Oil peak fears are false, study says

An authoritative study published last week suggests that perceptions of a quickly approaching peak of oil production are based on incorrect assumptions.

Cambridge Energy Research Associates (CERA), an international energy adviser based in Cambridge, Massachusetts, conducted a field-by-field analysis of the production characteristics of 811 separate oilfields.

It concluded the aggregate oil production decline from its peak is 4.5% compared with the 8% quoted in past studies as evidence that oil production is rapidly falling.

The study also found that only 41% of global oil production comes from fields that are beyond the plateau stage and into the decline phase of their production lives.

CERA concludes that the decline rate is a function of reservoir physics and investment strategies. The rates are not increasing because of growing investment in the sector’s infrastructure and planning allowing low decline rates to be maintained and field life to be extended beyond previous projections.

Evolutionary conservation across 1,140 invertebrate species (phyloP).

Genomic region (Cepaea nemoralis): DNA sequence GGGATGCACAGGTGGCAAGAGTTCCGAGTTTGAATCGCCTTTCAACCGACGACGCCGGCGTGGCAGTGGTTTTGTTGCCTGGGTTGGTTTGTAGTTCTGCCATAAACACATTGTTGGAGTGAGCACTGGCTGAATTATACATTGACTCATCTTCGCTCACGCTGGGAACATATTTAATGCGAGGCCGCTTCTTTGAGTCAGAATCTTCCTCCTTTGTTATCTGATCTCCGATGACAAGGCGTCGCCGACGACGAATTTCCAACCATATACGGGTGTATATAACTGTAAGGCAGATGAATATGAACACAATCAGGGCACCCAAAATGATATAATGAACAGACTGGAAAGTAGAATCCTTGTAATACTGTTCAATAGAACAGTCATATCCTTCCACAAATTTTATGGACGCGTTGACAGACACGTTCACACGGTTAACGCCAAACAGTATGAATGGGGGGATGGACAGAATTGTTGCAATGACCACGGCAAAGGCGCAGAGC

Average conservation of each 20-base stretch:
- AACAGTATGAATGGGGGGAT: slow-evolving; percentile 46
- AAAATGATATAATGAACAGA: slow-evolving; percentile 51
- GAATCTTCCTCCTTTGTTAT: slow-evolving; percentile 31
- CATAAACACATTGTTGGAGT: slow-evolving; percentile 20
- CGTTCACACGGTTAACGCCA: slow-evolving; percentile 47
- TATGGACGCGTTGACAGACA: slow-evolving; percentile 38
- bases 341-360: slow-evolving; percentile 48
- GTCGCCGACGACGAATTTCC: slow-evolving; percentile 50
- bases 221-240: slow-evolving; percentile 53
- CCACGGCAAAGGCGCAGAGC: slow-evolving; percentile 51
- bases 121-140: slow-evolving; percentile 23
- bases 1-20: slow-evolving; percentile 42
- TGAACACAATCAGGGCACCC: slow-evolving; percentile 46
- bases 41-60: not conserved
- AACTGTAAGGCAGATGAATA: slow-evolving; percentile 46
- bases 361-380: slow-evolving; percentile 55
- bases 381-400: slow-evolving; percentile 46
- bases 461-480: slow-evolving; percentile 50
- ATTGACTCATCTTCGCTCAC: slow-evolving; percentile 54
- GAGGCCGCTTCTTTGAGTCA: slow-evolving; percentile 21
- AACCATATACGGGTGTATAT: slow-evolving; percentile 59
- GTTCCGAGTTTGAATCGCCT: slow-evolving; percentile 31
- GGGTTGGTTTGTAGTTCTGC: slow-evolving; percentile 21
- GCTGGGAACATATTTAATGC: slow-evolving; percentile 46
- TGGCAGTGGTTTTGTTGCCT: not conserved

The study has potentially huge significance for global oil prices, which briefly hit $100 a barrel this month. Analysts, including Francisco Blanch, director of commodity research at Merrill Lynch International, have attributed the rise in the price of the commodity to a tightening supply and demand balance which would only be exacerbated if the rates of production decline were increasing.

“This new analysis provides the basis for more confidence about the future availability of oil,” says Peter M Jackson, CERA oil industry activity director.

“The amount of new oil supply that will come on stream to satisfy oil demand depends to a large extent on a comprehensive understanding of annual decline rates of existing fields,” he says.